Johnson & Johnson Keep Meshing Up & Now Potential to Spread Cancer DEMAND A RECALL
May 1, 2014
Johnson & Johnson’s Ethicon’s Gynecare, the largest maker of devices used in a popular uterine surgery, and the same companies who already have 22,000 pending lawsuits for transvaginal mesh, said they’ve suspended sales of the tools amid concerns about their potential to spread a rare but deadly cancer. These tools go by the names:
The health-care giant said it was halting world-wide sales, distribution and promotion of the tools called power morcellators but NOT PERMANENTLY pulling them from the market. Is that because ‘many’ think of these products as the gold standard too?
The action follows a Food and Drug Administration advisory on April 17 discouraging doctors from using the devices to remove fibroids—common but often painful uterine growths—because of a risk of worsening an often-hidden cancer.
WHAT WILL IT TAKE FOR THE FDA TO DEMAND A RECALL?
The FDA has said it plans an advisory committee meeting this summer to examine the tools’ use more deeply. Johnson & Johnson wrote in a letter to customers that it is waiting for the FDA and the medical community to further clarify the role of morcellation in fibroid treatment. The letter was reviewed by The Wall Street Journal.
Morcellators typically use long, tube-shaped blades to cut and remove tissue through tiny incisions, helping patients avoid open abdominal surgery associated with longer scars and recovery. The FDA has estimated morcellators are used about 50,000 times yearly to perform fibroid-removal procedures. Overall, fibroids account for about 40% of the roughly 500,000 hysterectomies performed annually in the U.S., by some estimates.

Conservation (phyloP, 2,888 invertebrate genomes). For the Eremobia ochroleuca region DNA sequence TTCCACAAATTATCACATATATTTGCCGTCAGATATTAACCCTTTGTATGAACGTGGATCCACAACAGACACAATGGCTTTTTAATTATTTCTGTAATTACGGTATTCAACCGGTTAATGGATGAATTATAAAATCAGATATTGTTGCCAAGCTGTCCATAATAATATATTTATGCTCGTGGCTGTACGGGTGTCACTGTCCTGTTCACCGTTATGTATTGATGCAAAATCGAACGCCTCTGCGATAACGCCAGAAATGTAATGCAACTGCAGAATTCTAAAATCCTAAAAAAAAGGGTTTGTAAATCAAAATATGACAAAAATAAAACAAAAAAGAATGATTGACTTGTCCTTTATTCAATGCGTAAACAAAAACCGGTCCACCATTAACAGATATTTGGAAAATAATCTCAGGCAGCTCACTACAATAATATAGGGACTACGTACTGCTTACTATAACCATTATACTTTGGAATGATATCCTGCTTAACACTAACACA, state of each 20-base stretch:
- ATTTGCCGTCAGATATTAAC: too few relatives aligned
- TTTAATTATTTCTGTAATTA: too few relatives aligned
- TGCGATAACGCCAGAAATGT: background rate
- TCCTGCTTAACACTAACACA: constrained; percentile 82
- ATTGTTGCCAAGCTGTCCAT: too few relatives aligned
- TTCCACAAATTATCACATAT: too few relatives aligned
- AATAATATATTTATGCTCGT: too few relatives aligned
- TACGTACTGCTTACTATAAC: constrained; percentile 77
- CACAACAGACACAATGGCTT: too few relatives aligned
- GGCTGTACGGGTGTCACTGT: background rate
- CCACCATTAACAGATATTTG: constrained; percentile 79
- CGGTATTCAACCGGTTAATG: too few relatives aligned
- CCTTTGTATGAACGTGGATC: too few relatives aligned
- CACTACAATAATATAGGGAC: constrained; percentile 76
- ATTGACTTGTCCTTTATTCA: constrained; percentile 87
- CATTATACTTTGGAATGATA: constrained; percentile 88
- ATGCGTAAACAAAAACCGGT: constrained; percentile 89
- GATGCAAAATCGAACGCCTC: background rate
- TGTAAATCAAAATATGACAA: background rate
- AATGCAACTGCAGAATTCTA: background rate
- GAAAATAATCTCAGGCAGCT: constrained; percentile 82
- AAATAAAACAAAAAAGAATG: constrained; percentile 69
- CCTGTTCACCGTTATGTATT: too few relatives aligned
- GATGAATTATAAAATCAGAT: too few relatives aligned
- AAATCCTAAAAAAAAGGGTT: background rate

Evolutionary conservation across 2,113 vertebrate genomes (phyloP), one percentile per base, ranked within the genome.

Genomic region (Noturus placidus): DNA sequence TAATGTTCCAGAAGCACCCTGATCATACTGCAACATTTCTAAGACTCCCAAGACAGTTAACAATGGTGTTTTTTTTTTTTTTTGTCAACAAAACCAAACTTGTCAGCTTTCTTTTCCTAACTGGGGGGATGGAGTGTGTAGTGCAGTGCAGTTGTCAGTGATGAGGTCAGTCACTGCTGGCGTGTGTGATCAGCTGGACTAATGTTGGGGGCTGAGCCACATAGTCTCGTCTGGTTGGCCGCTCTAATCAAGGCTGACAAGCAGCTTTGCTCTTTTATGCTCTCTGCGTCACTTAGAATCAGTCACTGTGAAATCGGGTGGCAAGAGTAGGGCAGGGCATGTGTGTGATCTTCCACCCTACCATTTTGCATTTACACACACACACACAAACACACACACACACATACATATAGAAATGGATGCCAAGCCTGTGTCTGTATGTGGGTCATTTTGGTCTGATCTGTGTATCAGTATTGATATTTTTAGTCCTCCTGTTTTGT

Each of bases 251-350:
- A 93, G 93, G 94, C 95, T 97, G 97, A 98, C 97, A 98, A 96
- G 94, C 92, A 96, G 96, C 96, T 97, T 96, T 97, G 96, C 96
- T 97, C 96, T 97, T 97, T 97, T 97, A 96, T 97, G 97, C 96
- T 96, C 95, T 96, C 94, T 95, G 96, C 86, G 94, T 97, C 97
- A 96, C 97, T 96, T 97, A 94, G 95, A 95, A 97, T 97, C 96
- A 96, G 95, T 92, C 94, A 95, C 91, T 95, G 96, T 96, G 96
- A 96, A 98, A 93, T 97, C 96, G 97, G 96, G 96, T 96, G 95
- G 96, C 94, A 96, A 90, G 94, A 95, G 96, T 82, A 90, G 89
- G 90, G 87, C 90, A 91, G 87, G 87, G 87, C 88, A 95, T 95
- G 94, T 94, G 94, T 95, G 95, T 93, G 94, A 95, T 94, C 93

Fibroids are most often benign. But the FDA cited a 1 in 350 risk that women undergoing surgery to remove these growths have an undetected cancer known as a uterine sarcoma. The risk of spreading this cancer with morcellators—highlighted in a series of Wall Street Journal articles—erupted into a heated gynecological debate late last year after a Boston-area couple began raising an alarm.
Amy Reed, a 41-year-old mother of six and anesthesiologist at Boston’s Beth Israel Deaconess Medical Center, developed advanced uterine cancer shortly after a hysterectomy in October. The hospital that performed the procedure, nearby Brigham and Women’s Hospital, acknowledged that use of morcellation worsened her cancer.
The sales halt doesn’t prevent doctors from using devices already in inventory, and Johnson & Johnson hasn’t recalled those devices from the market. But several hospitals, including Cleveland Clinic and Brigham and Women’s, have suspended morcellator procedures following the FDA’s advisory.
HOSPITALS NEED TO DEMAND REFUNDS and RECALLS
PATIENTS NEED TO DEMAND THE HOSPITALS DO NOT USE
Gynecare Morcellex, Morcellex Sigma and Gynecare X-Tract
DEMAND A FDA RECALL
HOLD THE FDA and Johnson & Johnson accountable to patients
Other smaller morcellator manufacturers include Karl Storz GmbH, Olympus Corp. 7733.TO +1.46% and Richard Wolf GmbH. Storz and Wolf didn’t respond to a request for comment about whether they have made any changes following the FDA advisory. An Olympus spokesman declined to comment.